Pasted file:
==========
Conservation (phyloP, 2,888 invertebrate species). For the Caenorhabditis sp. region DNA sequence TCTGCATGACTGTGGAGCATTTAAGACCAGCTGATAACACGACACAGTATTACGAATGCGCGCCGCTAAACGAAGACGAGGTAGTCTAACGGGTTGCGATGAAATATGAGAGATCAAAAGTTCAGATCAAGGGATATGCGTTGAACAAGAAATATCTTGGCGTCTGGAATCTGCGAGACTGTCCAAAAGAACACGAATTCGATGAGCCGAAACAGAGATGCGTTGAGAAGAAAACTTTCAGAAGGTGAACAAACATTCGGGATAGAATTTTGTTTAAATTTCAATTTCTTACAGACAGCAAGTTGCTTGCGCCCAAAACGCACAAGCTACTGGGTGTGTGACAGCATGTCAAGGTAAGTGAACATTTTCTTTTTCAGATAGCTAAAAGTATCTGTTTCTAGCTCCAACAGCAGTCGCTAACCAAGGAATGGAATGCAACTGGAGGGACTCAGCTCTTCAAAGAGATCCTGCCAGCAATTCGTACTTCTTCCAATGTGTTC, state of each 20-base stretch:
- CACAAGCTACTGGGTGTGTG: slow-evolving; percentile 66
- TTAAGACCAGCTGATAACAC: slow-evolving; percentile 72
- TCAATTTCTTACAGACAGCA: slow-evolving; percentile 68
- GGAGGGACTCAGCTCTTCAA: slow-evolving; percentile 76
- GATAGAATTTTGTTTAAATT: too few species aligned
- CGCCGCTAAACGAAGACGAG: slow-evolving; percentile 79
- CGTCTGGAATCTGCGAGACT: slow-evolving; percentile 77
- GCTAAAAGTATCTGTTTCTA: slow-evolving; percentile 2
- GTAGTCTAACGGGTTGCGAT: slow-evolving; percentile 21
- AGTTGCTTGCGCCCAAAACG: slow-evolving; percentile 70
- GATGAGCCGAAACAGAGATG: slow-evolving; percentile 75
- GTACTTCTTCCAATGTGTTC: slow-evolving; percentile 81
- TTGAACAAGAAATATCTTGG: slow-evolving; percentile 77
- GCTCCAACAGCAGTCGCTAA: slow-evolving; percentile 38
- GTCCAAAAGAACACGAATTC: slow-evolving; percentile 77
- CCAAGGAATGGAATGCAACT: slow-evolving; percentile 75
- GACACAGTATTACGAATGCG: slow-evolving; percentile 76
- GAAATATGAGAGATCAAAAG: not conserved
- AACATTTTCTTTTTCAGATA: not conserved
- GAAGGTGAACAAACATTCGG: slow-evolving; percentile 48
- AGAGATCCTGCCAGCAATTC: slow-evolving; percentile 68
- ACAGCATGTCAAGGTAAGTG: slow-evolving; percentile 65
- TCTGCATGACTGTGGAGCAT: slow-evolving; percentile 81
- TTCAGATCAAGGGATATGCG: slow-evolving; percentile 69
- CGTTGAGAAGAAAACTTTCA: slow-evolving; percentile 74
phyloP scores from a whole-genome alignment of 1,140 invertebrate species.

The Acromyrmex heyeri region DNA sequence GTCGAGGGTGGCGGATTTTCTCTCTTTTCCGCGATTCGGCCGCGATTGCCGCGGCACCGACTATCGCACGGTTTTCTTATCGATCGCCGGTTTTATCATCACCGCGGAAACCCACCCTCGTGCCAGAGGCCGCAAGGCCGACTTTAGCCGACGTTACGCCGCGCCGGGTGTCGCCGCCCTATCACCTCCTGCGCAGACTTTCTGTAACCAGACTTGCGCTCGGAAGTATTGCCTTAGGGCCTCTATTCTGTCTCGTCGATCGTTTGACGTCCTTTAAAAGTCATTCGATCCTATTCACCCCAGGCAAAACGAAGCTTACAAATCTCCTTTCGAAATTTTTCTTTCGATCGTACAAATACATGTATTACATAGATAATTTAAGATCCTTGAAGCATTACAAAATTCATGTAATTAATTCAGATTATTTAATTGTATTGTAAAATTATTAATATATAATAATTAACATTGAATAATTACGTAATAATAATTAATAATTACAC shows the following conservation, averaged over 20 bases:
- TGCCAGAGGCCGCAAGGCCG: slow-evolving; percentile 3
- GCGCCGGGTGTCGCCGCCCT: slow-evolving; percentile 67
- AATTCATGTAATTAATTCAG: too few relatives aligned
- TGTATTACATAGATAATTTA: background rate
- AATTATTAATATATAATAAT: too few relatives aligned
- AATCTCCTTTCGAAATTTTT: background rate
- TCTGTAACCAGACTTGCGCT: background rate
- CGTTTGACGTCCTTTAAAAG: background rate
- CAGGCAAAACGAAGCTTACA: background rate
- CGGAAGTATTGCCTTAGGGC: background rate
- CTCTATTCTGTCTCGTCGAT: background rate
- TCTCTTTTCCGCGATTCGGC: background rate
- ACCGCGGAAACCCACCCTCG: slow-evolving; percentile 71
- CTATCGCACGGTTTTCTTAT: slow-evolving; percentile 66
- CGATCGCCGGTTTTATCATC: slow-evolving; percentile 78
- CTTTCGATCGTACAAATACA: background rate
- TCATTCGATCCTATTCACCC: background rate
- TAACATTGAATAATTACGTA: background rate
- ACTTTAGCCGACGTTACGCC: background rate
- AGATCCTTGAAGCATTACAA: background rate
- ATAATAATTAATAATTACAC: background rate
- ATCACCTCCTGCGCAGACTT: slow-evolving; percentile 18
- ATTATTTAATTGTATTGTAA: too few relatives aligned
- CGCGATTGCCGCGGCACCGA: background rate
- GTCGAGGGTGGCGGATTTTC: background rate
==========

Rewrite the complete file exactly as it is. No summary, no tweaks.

Conservation (phyloP, 2,888 invertebrate species). For the Caenorhabditis sp. region DNA sequence TCTGCATGACTGTGGAGCATTTAAGACCAGCTGATAACACGACACAGTATTACGAATGCGCGCCGCTAAACGAAGACGAGGTAGTCTAACGGGTTGCGATGAAATATGAGAGATCAAAAGTTCAGATCAAGGGATATGCGTTGAACAAGAAATATCTTGGCGTCTGGAATCTGCGAGACTGTCCAAAAGAACACGAATTCGATGAGCCGAAACAGAGATGCGTTGAGAAGAAAACTTTCAGAAGGTGAACAAACATTCGGGATAGAATTTTGTTTAAATTTCAATTTCTTACAGACAGCAAGTTGCTTGCGCCCAAAACGCACAAGCTACTGGGTGTGTGACAGCATGTCAAGGTAAGTGAACATTTTCTTTTTCAGATAGCTAAAAGTATCTGTTTCTAGCTCCAACAGCAGTCGCTAACCAAGGAATGGAATGCAACTGGAGGGACTCAGCTCTTCAAAGAGATCCTGCCAGCAATTCGTACTTCTTCCAATGTGTTC, state of each 20-base stretch:
- CACAAGCTACTGGGTGTGTG: slow-evolving; percentile 66
- TTAAGACCAGCTGATAACAC: slow-evolving; percentile 72
- TCAATTTCTTACAGACAGCA: slow-evolving; percentile 68
- GGAGGGACTCAGCTCTTCAA: slow-evolving; percentile 76
- GATAGAATTTTGTTTAAATT: too few species aligned
- CGCCGCTAAACGAAGACGAG: slow-evolving; percentile 79
- CGTCTGGAATCTGCGAGACT: slow-evolving; percentile 77
- GCTAAAAGTATCTGTTTCTA: slow-evolving; percentile 2
- GTAGTCTAACGGGTTGCGAT: slow-evolving; percentile 21
- AGTTGCTTGCGCCCAAAACG: slow-evolving; percentile 70
- GATGAGCCGAAACAGAGATG: slow-evolving; percentile 75
- GTACTTCTTCCAATGTGTTC: slow-evolving; percentile 81
- TTGAACAAGAAATATCTTGG: slow-evolving; percentile 77
- GCTCCAACAGCAGTCGCTAA: slow-evolving; percentile 38
- GTCCAAAAGAACACGAATTC: slow-evolving; percentile 77
- CCAAGGAATGGAATGCAACT: slow-evolving; percentile 75
- GACACAGTATTACGAATGCG: slow-evolving; percentile 76
- GAAATATGAGAGATCAAAAG: not conserved
- AACATTTTCTTTTTCAGATA: not conserved
- GAAGGTGAACAAACATTCGG: slow-evolving; percentile 48
- AGAGATCCTGCCAGCAATTC: slow-evolving; percentile 68
- ACAGCATGTCAAGGTAAGTG: slow-evolving; percentile 65
- TCTGCATGACTGTGGAGCAT: slow-evolving; percentile 81
- TTCAGATCAAGGGATATGCG: slow-evolving; percentile 69
- CGTTGAGAAGAAAACTTTCA: slow-evolving; percentile 74
phyloP scores from a whole-genome alignment of 1,140 invertebrate species.

The Acromyrmex heyeri region DNA sequence GTCGAGGGTGGCGGATTTTCTCTCTTTTCCGCGATTCGGCCGCGATTGCCGCGGCACCGACTATCGCACGGTTTTCTTATCGATCGCCGGTTTTATCATCACCGCGGAAACCCACCCTCGTGCCAGAGGCCGCAAGGCCGACTTTAGCCGACGTTACGCCGCGCCGGGTGTCGCCGCCCTATCACCTCCTGCGCAGACTTTCTGTAACCAGACTTGCGCTCGGAAGTATTGCCTTAGGGCCTCTATTCTGTCTCGTCGATCGTTTGACGTCCTTTAAAAGTCATTCGATCCTATTCACCCCAGGCAAAACGAAGCTTACAAATCTCCTTTCGAAATTTTTCTTTCGATCGTACAAATACATGTATTACATAGATAATTTAAGATCCTTGAAGCATTACAAAATTCATGTAATTAATTCAGATTATTTAATTGTATTGTAAAATTATTAATATATAATAATTAACATTGAATAATTACGTAATAATAATTAATAATTACAC shows the following conservation, averaged over 20 bases:
- TGCCAGAGGCCGCAAGGCCG: slow-evolving; percentile 3
- GCGCCGGGTGTCGCCGCCCT: slow-evolving; percentile 67
- AATTCATGTAATTAATTCAG: too few relatives aligned
- TGTATTACATAGATAATTTA: background rate
- AATTATTAATATATAATAAT: too few relatives aligned
- AATCTCCTTTCGAAATTTTT: background rate
- TCTGTAACCAGACTTGCGCT: background rate
- CGTTTGACGTCCTTTAAAAG: background rate
- CAGGCAAAACGAAGCTTACA: background rate
- CGGAAGTATTGCCTTAGGGC: background rate
- CTCTATTCTGTCTCGTCGAT: background rate
- TCTCTTTTCCGCGATTCGGC: background rate
- ACCGCGGAAACCCACCCTCG: slow-evolving; percentile 71
- CTATCGCACGGTTTTCTTAT: slow-evolving; percentile 66
- CGATCGCCGGTTTTATCATC: slow-evolving; percentile 78
- CTTTCGATCGTACAAATACA: background rate
- TCATTCGATCCTATTCACCC: background rate
- TAACATTGAATAATTACGTA: background rate
- ACTTTAGCCGACGTTACGCC: background rate
- AGATCCTTGAAGCATTACAA: background rate
- ATAATAATTAATAATTACAC: background rate
- ATCACCTCCTGCGCAGACTT: slow-evolving; percentile 18
- ATTATTTAATTGTATTGTAA: too few relatives aligned
- CGCGATTGCCGCGGCACCGA: background rate
- GTCGAGGGTGGCGGATTTTC: background rate